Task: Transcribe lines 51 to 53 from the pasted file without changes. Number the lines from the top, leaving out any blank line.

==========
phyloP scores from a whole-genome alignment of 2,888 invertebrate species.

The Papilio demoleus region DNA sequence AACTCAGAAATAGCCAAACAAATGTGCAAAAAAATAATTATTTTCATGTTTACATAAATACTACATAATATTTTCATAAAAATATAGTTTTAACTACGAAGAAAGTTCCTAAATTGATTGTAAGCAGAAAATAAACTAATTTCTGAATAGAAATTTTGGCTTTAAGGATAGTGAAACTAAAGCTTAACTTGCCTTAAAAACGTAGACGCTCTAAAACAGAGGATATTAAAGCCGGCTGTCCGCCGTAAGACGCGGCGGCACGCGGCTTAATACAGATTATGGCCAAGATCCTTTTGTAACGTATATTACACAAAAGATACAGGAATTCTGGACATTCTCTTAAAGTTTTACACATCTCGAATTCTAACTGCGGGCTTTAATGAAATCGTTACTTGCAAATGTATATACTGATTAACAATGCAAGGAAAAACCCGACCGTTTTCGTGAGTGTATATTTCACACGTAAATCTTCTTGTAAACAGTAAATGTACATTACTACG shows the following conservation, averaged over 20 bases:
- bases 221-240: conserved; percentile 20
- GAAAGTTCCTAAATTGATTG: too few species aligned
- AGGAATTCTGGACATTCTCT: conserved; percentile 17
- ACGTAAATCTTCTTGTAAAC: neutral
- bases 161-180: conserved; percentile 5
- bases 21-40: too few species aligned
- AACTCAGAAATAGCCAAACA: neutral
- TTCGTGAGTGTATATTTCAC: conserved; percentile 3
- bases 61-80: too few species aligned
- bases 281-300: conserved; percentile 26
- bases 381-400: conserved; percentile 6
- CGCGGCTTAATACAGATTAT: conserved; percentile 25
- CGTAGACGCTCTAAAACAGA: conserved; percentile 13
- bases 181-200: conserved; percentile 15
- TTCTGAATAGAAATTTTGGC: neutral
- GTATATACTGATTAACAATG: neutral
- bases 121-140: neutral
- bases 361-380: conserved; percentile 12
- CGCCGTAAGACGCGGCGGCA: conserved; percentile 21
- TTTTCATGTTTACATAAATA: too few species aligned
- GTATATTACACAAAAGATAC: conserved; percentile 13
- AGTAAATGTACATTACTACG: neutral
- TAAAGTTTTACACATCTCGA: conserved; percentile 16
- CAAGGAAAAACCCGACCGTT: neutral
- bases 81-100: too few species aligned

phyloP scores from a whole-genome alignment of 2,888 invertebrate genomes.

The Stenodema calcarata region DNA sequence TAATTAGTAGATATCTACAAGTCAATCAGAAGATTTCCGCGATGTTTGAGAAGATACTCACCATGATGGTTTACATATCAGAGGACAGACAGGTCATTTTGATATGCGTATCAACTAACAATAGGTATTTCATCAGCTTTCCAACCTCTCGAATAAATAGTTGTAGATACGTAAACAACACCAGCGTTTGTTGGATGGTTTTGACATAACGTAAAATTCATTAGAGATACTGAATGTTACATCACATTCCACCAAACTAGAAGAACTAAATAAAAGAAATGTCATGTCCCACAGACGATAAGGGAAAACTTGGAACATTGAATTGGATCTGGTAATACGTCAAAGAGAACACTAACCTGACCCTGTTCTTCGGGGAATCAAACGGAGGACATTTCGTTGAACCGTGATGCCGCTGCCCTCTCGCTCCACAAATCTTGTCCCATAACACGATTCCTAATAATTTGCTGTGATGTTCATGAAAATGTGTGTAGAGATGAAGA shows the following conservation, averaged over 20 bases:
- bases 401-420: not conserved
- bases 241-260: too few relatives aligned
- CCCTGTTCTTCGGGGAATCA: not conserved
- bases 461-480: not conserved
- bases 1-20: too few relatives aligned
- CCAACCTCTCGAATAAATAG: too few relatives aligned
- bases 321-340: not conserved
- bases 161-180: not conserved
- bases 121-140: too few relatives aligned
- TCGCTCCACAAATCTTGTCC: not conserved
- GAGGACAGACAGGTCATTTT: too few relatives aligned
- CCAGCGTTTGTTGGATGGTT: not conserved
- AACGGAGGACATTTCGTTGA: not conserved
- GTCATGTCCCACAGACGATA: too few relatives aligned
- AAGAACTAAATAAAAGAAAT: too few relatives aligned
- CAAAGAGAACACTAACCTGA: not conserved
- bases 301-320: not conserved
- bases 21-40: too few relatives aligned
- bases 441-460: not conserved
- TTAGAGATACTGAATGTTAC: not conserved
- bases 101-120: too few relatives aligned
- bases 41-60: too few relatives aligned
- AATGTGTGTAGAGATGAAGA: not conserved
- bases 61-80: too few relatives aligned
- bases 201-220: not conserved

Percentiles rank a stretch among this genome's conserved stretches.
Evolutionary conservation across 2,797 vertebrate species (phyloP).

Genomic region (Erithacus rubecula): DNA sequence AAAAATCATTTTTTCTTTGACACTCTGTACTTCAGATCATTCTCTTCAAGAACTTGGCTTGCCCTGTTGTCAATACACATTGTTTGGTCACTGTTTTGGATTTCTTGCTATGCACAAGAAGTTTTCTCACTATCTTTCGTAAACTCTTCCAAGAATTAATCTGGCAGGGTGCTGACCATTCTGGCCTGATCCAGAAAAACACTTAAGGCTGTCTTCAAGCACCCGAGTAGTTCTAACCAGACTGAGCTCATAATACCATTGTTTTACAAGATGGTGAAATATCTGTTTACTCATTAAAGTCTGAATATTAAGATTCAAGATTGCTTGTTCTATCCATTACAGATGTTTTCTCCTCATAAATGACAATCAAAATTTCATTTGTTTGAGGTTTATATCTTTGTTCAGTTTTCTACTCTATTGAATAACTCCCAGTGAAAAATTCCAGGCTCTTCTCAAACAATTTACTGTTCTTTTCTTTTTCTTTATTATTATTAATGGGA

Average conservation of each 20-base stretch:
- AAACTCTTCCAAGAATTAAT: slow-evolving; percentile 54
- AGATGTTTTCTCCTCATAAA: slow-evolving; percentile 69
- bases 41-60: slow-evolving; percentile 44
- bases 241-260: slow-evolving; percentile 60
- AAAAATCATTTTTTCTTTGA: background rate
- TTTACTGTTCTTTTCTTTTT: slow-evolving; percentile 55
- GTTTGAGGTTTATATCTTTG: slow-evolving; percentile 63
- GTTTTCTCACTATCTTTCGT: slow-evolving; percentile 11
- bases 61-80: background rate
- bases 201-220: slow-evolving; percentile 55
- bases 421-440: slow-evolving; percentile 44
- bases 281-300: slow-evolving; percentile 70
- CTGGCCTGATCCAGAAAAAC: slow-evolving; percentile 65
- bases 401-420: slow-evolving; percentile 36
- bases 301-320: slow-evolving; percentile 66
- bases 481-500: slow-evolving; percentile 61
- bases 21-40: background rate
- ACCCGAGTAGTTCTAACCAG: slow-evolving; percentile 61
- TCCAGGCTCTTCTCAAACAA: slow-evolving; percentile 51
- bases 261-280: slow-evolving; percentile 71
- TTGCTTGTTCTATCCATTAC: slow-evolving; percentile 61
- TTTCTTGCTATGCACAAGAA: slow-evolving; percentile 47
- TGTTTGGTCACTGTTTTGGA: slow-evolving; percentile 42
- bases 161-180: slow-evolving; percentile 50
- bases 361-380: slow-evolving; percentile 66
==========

- bases 41-60: too few relatives aligned
- AATGTGTGTAGAGATGAAGA: not conserved
- bases 61-80: too few relatives aligned